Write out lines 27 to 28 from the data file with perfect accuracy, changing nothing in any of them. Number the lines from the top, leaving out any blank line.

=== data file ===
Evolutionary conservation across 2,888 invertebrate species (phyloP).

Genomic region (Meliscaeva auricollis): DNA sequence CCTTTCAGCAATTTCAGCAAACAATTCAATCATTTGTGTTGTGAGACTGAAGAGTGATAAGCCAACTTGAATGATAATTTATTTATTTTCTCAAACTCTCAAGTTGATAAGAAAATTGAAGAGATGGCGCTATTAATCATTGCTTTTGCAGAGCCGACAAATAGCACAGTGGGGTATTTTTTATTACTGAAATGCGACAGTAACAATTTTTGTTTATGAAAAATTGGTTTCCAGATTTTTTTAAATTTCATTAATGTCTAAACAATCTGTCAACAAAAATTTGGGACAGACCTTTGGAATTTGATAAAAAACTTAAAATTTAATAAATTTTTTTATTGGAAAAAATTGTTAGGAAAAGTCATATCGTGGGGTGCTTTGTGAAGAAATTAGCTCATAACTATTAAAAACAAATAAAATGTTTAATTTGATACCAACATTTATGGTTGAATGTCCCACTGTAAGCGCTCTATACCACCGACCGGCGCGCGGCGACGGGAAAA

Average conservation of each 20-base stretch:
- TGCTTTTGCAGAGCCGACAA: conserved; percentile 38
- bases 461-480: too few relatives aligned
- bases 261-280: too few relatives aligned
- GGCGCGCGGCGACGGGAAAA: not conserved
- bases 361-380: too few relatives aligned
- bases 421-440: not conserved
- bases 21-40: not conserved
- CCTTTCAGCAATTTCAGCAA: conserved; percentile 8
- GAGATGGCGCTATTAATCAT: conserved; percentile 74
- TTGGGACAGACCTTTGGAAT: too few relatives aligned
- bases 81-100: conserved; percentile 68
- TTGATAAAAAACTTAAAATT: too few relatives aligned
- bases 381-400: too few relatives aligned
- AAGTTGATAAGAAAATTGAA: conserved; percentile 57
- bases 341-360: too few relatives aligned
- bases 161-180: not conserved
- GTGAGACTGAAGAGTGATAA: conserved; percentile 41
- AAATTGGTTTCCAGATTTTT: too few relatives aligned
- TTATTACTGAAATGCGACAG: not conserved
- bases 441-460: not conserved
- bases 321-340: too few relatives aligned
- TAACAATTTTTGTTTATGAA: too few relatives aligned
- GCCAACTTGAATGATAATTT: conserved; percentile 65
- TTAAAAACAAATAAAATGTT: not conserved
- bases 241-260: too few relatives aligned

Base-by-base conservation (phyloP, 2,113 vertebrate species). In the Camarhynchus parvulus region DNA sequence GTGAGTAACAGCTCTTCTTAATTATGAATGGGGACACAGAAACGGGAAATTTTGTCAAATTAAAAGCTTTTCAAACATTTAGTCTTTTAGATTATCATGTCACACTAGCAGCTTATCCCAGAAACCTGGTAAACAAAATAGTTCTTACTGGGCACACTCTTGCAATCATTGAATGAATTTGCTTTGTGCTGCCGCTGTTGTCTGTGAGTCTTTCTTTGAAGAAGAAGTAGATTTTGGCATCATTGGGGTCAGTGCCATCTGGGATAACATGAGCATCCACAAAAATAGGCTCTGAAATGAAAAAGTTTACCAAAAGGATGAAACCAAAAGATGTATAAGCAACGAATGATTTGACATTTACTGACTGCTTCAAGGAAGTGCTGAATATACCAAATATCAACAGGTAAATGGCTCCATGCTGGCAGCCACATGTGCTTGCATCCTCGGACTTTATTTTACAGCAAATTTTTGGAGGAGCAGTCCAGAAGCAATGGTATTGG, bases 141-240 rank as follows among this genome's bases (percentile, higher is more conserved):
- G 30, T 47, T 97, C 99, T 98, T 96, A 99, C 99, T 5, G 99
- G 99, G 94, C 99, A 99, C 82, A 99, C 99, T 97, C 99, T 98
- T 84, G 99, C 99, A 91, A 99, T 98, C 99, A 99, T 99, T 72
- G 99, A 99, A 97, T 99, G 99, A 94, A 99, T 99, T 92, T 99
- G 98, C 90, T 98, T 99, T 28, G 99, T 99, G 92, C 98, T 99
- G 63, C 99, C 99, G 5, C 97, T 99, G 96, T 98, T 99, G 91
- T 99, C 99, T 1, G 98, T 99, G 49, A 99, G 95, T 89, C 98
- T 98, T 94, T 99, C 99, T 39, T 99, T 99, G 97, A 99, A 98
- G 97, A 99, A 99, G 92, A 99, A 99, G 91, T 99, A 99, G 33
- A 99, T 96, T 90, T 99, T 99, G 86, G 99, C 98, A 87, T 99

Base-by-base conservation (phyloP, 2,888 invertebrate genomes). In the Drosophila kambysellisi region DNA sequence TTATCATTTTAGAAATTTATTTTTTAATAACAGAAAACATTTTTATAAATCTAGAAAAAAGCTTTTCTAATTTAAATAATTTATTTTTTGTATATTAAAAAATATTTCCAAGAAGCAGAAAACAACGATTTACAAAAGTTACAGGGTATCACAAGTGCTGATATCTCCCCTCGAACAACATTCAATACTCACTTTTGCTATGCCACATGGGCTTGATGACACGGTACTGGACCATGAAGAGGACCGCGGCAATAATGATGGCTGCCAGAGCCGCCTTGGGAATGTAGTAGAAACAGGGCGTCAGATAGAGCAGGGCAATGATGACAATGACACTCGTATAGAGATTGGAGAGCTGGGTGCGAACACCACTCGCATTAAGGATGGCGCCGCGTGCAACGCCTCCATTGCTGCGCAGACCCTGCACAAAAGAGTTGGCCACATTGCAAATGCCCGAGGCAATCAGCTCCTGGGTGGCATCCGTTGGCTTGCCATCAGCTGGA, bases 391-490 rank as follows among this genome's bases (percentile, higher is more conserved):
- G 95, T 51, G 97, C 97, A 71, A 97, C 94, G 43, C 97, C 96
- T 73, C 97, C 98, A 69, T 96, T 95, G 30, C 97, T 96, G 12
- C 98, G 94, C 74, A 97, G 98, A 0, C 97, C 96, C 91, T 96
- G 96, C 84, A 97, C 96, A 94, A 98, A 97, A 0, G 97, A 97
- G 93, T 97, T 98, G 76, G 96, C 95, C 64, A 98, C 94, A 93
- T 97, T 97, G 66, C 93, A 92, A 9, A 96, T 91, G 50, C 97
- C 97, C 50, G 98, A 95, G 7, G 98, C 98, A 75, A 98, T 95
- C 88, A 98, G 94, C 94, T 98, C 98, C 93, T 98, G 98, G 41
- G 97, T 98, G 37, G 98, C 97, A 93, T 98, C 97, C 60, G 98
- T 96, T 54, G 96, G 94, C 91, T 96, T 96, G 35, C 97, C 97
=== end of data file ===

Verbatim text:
- TTAAAAACAAATAAAATGTT: not conserved
- bases 241-260: too few relatives aligned